Gloria Anzaldúa

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Yvonne Yarbro-Bejarano (essay date fall 1994)

(Contemporary Literary Criticism)

SOURCE: Yarbro-Bejarano, Yvonne. “Gloria Anzaldúa's Borderlands/La Frontera: Cultural Studies, ‘Difference,’ and the Non-Unitary Subject.” In Contemporary American Women Writers: Gender, Class, Ethnicity, edited by Lois Parkinson Zamora, pp. 11-31. New York: Addison Wesley Longman Limited, 1998.

[In the following essay, originally published in a 1994 issue of Cultural Critique, Yarbro-Bejarano discusses Anzaldúa's theory of mestiza or border consciousness in relation to the theory of difference and the mixed critical reaction to Borderlands/La Frontera.]

In 1979, Audre Lorde denounced the pernicious practice of the ‘Special Third World Women's Issue’ (100). Ten years later, the title of one of the chapters in Trinh T. Minh-ha's Woman, Native, Other—‘Difference: A Special Third World Women's Issue’—alludes to the lingering practice of acknowledging the subject of race and ethnicity but placing it on the margins conceptually through ‘special issues’ of journals or ‘special panels’ at conferences. In her ‘Feminism and Racism: A Report on the 1981 National Women's Studies Association Conference’, Chela Sandoval critiqued the conference's structure, which designated one consciousness-raising group for women of color yet offered proliferating choices for white women (60). Nine years later, a conference at UCLA on ‘Feminist Theory and the Question of the Subject’ replicated this scenario, presenting a plenitude of panels on different aspects of the question of the subject, while marking off a space for ‘minority discourse’ that simultaneously revealed the unmarked status of the generic (white) subject of the other panels. Isaac Julien and Kobena Mercer, the guest editors of a special issue of Screen, formulate its title as an ironic question: ‘The Last Special Issue on Race?’ They point out that the logic of the ‘special’ issue or panel ‘reinforces the perceived otherness and marginality of the subject itself’. In their critique, they invite us to identify the relations of power/knowledge that determine which cultural issues are intellectually prioritized in the first place … to examine the force of a binary relationship that produces the marginal as a consequence of the authority invested in the center.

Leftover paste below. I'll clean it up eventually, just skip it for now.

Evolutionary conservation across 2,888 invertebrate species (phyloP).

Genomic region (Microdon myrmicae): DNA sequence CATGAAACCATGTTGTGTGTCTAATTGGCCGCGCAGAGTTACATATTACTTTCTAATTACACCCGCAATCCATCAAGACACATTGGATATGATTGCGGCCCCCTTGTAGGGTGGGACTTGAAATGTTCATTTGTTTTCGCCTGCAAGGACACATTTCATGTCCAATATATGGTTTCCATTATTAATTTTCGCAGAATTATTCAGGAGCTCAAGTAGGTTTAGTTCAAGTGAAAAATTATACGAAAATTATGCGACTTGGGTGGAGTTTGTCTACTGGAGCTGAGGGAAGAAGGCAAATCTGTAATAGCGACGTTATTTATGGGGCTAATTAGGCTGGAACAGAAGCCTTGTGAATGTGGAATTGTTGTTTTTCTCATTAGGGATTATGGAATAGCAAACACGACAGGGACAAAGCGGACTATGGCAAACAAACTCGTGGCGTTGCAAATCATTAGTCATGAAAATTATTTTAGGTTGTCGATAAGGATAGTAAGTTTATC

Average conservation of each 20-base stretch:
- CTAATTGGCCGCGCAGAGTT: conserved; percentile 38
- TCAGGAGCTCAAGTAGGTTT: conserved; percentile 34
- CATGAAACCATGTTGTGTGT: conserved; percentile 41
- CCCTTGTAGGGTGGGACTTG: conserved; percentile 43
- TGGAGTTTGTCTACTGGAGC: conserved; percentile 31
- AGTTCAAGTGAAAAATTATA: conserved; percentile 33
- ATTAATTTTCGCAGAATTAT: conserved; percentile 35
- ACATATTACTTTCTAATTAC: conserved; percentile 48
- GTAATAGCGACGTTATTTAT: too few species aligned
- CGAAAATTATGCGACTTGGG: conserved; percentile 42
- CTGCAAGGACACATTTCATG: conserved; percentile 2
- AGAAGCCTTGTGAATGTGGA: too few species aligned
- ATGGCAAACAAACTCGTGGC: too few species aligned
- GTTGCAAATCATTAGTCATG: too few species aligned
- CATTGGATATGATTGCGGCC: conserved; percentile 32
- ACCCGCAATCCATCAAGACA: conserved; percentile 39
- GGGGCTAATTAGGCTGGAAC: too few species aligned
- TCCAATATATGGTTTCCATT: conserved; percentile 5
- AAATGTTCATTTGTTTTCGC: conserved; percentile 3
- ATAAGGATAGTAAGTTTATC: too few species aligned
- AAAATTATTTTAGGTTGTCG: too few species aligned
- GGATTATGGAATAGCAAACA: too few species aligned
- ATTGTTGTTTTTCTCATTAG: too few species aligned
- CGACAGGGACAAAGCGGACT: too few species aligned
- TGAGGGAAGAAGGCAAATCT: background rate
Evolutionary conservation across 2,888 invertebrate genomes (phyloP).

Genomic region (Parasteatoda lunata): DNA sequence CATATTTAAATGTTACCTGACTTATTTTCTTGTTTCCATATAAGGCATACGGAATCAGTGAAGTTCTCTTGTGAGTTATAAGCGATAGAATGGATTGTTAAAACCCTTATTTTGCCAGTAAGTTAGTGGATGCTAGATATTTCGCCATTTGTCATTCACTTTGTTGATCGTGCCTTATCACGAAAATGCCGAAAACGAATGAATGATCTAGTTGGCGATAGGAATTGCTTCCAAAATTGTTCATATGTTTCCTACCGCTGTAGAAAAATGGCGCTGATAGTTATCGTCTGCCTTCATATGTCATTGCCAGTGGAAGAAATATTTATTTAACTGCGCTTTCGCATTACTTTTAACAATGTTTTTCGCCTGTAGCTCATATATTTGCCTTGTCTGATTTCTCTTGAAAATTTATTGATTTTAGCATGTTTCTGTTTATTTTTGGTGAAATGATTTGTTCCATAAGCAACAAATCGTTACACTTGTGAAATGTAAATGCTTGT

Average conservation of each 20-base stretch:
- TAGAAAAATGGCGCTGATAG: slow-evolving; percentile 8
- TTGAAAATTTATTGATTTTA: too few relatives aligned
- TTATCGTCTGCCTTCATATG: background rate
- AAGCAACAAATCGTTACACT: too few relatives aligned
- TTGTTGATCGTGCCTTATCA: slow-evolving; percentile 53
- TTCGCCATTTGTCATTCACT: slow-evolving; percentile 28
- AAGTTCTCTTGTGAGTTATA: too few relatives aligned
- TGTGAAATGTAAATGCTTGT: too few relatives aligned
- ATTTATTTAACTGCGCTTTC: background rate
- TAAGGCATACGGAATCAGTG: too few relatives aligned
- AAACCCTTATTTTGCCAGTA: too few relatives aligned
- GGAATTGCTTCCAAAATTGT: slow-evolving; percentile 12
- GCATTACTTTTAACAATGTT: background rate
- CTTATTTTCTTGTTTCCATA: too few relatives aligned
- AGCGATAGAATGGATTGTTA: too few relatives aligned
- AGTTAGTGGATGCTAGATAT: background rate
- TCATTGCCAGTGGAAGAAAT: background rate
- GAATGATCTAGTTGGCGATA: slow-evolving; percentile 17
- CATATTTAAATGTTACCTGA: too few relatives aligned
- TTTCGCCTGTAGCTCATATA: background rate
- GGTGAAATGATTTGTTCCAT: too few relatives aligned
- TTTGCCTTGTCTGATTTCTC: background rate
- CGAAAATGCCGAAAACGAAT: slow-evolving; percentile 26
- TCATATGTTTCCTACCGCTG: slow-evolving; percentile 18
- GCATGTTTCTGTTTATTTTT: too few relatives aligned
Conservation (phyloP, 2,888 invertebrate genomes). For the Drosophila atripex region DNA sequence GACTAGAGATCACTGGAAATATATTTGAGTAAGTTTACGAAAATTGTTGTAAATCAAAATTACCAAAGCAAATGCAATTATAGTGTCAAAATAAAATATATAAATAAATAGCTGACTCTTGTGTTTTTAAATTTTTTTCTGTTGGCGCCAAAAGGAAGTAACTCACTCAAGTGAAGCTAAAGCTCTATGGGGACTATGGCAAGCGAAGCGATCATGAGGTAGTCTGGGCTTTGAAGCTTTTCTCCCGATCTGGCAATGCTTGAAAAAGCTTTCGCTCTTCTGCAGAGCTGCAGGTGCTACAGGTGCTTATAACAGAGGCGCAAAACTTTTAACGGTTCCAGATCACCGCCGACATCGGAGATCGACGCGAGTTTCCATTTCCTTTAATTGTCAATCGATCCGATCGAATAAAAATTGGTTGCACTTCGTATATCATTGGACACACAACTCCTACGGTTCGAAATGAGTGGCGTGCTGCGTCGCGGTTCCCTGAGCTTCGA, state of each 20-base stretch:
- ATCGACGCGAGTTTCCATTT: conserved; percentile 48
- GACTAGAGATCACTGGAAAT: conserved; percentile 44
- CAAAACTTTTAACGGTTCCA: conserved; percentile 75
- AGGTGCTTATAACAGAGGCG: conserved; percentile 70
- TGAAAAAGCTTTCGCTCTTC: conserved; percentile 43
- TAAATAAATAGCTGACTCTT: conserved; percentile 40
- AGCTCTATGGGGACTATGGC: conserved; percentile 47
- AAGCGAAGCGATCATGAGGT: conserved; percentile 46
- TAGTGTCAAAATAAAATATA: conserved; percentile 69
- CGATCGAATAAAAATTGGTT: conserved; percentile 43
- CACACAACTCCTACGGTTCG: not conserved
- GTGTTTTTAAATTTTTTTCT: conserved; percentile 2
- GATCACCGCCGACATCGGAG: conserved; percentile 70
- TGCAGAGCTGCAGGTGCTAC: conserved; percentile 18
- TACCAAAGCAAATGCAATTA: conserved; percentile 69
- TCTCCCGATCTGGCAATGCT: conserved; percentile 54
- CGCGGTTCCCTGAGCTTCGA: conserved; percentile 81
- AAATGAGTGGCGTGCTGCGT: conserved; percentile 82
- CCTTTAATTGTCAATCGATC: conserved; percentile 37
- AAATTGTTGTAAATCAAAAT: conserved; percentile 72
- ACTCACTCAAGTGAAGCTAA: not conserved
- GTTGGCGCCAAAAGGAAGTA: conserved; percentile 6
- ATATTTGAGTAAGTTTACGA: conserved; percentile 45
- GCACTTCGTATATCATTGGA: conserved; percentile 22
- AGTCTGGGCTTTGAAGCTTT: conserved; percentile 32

The persistence into the 1990s of discourses and practices that reinscribe the margin and the center indicates the problems inherent in theorizing ‘difference’. In ‘The Politics of Difference’, Hazel Carby suggests that discourses on difference and diversity in the 1980s functioned to obscure structures of dominance. Linda Gordon offers a ‘white-woman's narrative and perspective about the appropriation of the notion of differences among women by a white-dominated women-studies discourse’ in her article ‘On Difference’ (100). The reinscription of the politics of domination within the discourse on difference inheres in part in the practice of theorizing difference within a paradigm that implies a norm and the tolerance of deviance from it (Gordon 100 and Spelman). The ‘additive’ model, in which heretofore excluded categories are ‘included’ in an attempt at correction, works against understanding the relations among the elements of identity and the effect each has on the other (Spelman 115 and Uttal).

This critique has been accompanied by an awareness that the failure to produce a relational theory of difference (Lippard 21) is not just a sin of omission, a result of ‘laziness or racism’, but points to a profound ‘conceptual and theoretical difficulty’ (Gordon 101-2). What is needed is a new paradigm that permits the expansion of categories of analysis in such a way as to give expression to the lived experience of the ways race, class, and gender converge (Childers and hooks). The writing of women of color is crucial in this project of categorical expansion, producing what Cherríe Moraga calls ‘theory in the flesh’ (Moraga and Anzaldúa, Bridge [ This Bridge...

(The entire section is 70,825 words.)